Income splitting is the process of moving income from a high-wage earner to a low-wage earner. This strategy takes income out of top or middle tax brackets and shifts it to lower tax brackets. This ultimately allows a family to reduce tax liability and save money. The Canada Revenue Agency doesn’t allow taxpayers to split income with other relatives, but there are exceptions to this rule as well as alternative income-splitting strategies you may wish to explore.
Pension Income Splitting
If you have pension income, you may split up to 50 percent of that income with your spouse. For example, if you have $50,000 in qualifying pension income, you may shift up to $25,000 to your spouse.
Regardless of your age, you may split the taxable portion of life annuity payments from a superannuation or pension fund. If you are over the age of 65, you may split payments from registered retirement income funds, registered retirement savings plans and qualifying amounts from retirement compensation arrangements. However, if you receive those types of payments due to being a widow, you may split them with your spouse or common-law partner even if you are not 65 yet.
If you earn more than your spouse, you may want to make all of the family’s retirement contributions. That reduces your income and the amount of tax you owe, compared to your tax liability if you and your lower-earning spouse make the same retirement contributions. When you contribute to your spouse’s RRSP, the income is in your spouse’s name upon retirement, which is another form of income splitting.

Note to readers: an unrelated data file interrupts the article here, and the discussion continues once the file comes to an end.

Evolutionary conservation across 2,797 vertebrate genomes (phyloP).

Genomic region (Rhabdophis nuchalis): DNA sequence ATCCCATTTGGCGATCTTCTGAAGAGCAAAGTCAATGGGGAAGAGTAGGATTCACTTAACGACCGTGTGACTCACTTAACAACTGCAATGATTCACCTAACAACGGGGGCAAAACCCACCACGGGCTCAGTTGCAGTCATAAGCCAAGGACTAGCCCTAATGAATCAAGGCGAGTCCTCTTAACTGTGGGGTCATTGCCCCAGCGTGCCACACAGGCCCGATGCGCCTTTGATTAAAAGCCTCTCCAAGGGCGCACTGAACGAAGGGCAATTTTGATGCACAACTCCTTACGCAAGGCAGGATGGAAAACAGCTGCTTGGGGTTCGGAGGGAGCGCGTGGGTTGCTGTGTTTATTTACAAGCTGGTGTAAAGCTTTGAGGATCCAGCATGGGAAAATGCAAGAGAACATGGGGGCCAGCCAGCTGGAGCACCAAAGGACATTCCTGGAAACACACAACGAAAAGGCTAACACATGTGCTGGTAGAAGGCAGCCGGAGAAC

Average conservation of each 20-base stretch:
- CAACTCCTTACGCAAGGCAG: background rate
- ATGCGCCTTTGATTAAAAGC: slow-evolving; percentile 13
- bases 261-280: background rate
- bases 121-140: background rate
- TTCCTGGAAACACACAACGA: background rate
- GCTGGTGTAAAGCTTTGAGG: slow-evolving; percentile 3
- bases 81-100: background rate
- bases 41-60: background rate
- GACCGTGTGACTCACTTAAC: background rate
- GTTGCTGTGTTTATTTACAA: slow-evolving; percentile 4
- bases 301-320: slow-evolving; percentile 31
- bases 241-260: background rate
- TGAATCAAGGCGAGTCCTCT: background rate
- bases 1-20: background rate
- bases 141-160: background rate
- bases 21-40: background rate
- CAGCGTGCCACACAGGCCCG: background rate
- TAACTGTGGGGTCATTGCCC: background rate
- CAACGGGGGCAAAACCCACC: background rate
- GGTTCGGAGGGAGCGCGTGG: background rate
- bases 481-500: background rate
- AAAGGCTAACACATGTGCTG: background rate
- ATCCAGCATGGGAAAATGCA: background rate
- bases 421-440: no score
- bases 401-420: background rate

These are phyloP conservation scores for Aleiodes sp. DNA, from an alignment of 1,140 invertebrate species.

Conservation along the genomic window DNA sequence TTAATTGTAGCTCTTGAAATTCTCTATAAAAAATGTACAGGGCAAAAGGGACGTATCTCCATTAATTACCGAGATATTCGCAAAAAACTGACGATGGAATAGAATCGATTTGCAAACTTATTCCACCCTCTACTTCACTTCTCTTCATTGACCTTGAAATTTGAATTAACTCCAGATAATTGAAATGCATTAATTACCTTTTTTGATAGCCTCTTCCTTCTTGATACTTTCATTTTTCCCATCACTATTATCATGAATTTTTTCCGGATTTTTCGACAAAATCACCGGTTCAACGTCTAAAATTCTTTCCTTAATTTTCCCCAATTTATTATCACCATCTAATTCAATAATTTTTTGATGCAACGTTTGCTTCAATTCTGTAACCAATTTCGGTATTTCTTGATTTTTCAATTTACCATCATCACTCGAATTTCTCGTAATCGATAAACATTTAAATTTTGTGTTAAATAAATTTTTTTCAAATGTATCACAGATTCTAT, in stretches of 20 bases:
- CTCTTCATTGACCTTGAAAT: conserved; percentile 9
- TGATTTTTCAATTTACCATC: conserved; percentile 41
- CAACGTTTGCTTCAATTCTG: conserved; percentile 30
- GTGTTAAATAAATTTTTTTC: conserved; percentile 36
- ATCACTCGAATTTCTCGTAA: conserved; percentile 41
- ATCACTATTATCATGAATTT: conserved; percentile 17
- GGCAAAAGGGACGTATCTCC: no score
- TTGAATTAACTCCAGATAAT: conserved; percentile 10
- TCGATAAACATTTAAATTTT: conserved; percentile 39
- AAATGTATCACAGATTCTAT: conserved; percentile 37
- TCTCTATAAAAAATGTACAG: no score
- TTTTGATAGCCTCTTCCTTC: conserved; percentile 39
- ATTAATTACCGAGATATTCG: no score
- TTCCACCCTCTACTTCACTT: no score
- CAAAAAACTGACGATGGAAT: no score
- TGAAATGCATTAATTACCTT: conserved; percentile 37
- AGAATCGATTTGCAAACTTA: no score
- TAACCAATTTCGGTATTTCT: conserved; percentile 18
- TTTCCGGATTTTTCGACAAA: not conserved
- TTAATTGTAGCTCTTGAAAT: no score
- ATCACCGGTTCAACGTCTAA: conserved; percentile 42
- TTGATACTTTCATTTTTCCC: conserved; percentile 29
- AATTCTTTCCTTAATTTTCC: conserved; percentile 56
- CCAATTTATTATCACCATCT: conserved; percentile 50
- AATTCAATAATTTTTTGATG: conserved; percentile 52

Self-Employed Individuals and Business Owners
If you are a freelancer, a self-employed person or a business owner, you may pay your spouse or children income from your business. However, you cannot pay your family members for doing nothing, and you must pay them a similar salary as you would pay a person at arm’s length from you.
Similarly, if you and your spouse or common-law partner run a business together, you should register the business as a partnership and report your earnings accordingly. For example, if you own 60 percent and your spouse owns 40 percent, you report 60 percent of the earnings while your spouse reports 40 percent of the earnings. If only one of you reports all of the earnings, your tax burden will be unnecessarily high.
Family Loans for Investments
You may loan money to a relative to buy investments. If the investments grow, you can split the earnings. However, you must charge at least 1 percent interest, and you can give your relative the loan directly or through a trust.
The Family Tax Credit
In the 2016 Budget, the Canadian government announced the elimination of the income splitting tax credit. Worth up to $2,000, this credit simulated the tax savings that would occur if a higher-earning spouse transferred $50,000 of income to a lower-earning spouse. You may be able to claim this credit if you are filing a 2014 or 2015 tax return.